Wed, 01/09/2013 - 3:11pm

1334 For years I have wanted to volunteer for the Meals on Wheels program which delivers meals to seniors through Jewish Family Service. I finally decided that this was the time since I am in between careers and actually have the time. At first I was just delivering the meals without much communication due to caretakers answering the door, or not much interest. I still felt good about what I was doing, knowing that this was a much needed service, and I was really helping out. I did spend an afternoon helping a blind woman go thru her mail and pay her bills. She was convinced we would not get through the two large piles of mail but I assured her we would, and we did, as well as paying the bills, and addressing the envelopes. It took a couple of hours but she was so appreciative and happy to have taken care of all of it. I can't tell you how good it made me feel to help her out and feel that immense sense of satisfaction. It was a feeling like none I've ever had.
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How-To Celebrate Chanukah (5773/2012) in Tidewater

Mon, 11/26/2012 - 11:25am

Posted in: Shalom Tidewater

The How-To Live Jewishly in Tidewater blog will feature posts throughout the year with information about Jewish life in Tidewater. Articles will discuss topics such as how-to celebrate the holidays in Tidewater, how-to keep kosher in Tidewater, how-to give back in Tidewater, and more! Feel free to contact Rebecca Bickford, Community Concierge, if there is something specific that you would like more information on.

1285 Chanukah? Hanukkah? Hannukah? I once asked my Rabbi which was the most correct spelling. He answered with a smile, “So long as there are eight letters!” No matter how you choose to spell it, Chanukah is a time for celebration and rededication. The story of Chanukah is one that we all learn at a very young age: The Second Temple in Jerusalem was looted by Antiochus’ military forces who, among other atrocities, used the alter to sacrifice pigs. After ten long years under Antiochus’ control, the Jewish people grew fed up with this invader who had outlawed Judaism and banned all Jewish customs. Led by a Jewish priest, the people revolted, eventually defeating Antiochus and his forces. As the people rejoiced in the taking back of the Temple, it was discovered that only a small amount of oil remained to light the Temple Menorah throughout the night. While the people thought this oil would barely last through one night, it in fact lasted eight days; the exact time needed to procure more oil. This “Miracle of Lights” was celebrated with an eight day festival and eventually became known as Chanukah! Modern day Jews all over the world gather in their homes with friends, family, and neighbors to light the candles on the Chanukiah, sometimes called a Chanukah Menorah, in honor of this miracle and what our ancestors endured.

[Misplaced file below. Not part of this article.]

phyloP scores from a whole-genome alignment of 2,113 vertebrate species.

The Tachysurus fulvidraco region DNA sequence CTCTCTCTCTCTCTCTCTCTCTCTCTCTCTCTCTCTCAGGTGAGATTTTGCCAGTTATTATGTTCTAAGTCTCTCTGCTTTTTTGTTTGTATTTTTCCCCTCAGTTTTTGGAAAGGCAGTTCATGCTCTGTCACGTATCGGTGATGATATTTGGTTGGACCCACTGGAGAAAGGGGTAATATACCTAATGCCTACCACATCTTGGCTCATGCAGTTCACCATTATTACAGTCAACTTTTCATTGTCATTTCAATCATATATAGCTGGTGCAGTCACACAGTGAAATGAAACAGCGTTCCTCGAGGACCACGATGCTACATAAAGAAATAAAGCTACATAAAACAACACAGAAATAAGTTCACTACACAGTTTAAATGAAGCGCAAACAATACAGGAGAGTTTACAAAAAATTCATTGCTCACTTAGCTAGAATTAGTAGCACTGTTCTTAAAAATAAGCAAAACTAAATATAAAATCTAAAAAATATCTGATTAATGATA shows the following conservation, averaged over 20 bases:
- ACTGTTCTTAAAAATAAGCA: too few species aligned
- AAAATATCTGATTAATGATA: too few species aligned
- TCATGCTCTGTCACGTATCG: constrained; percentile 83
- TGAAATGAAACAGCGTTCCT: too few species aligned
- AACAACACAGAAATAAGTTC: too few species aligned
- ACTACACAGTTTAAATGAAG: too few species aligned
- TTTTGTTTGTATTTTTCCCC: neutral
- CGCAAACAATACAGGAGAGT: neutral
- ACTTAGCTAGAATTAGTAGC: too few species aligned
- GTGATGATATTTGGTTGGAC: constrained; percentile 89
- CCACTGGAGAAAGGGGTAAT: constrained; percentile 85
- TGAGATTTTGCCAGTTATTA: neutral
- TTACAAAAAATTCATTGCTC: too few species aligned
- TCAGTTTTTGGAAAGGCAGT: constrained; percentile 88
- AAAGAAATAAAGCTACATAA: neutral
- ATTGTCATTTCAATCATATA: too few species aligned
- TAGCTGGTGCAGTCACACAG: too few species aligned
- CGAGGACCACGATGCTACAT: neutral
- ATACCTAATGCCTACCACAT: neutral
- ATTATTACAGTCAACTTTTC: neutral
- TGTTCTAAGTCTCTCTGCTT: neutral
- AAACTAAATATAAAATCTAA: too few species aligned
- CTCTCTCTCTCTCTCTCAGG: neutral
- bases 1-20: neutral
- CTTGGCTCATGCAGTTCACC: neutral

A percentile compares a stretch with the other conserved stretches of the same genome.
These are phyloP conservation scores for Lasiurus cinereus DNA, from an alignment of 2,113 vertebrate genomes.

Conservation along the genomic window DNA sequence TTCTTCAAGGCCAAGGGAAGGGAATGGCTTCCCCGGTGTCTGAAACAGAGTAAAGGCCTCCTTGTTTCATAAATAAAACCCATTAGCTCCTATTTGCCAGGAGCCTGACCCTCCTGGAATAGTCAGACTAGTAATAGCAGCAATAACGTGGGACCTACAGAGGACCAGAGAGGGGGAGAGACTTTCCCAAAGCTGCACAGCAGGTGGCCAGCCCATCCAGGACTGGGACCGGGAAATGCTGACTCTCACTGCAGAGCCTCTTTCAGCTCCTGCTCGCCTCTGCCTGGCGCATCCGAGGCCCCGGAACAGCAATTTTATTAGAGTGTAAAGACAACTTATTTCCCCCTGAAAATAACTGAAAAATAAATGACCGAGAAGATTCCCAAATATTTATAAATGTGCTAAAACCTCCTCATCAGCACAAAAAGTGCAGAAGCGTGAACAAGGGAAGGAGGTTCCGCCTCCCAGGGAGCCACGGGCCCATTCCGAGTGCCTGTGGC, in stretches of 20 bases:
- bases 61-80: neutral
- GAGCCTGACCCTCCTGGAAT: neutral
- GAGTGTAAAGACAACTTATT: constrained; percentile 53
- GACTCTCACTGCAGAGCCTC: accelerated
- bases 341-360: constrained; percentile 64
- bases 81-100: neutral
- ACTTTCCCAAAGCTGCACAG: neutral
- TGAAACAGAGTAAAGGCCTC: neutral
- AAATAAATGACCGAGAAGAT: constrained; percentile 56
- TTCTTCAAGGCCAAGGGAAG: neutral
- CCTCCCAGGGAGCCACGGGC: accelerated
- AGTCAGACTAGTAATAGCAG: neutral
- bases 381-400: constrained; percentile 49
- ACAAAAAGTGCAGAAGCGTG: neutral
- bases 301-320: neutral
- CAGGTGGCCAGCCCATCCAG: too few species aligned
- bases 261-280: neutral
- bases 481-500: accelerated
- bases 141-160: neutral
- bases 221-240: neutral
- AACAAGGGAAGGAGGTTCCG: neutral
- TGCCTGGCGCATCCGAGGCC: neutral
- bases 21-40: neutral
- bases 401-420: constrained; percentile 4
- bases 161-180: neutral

This holiday comes with many traditions, some old and some new, some special to just your family or community. Latkes, sufganiyot (jelly-filled doughnuts), and dreidels are among the more universal symbols of Chanukah. Chanukah begins at sundown on Saturday, December 8 and runs through December 16. The 8th candle is lit Saturday, December 15. This year, as you continue on your special traditions, join in a new tradition with your community!

So, as you run around town looking for candles and stocking up on oil, ask yourself … how can you celebrate Chanukah in Tidewater?
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Dear Mom, Love, Liz in Israel - Update

Tue, 11/20/2012 - 11:35am

1281 Dear Mom,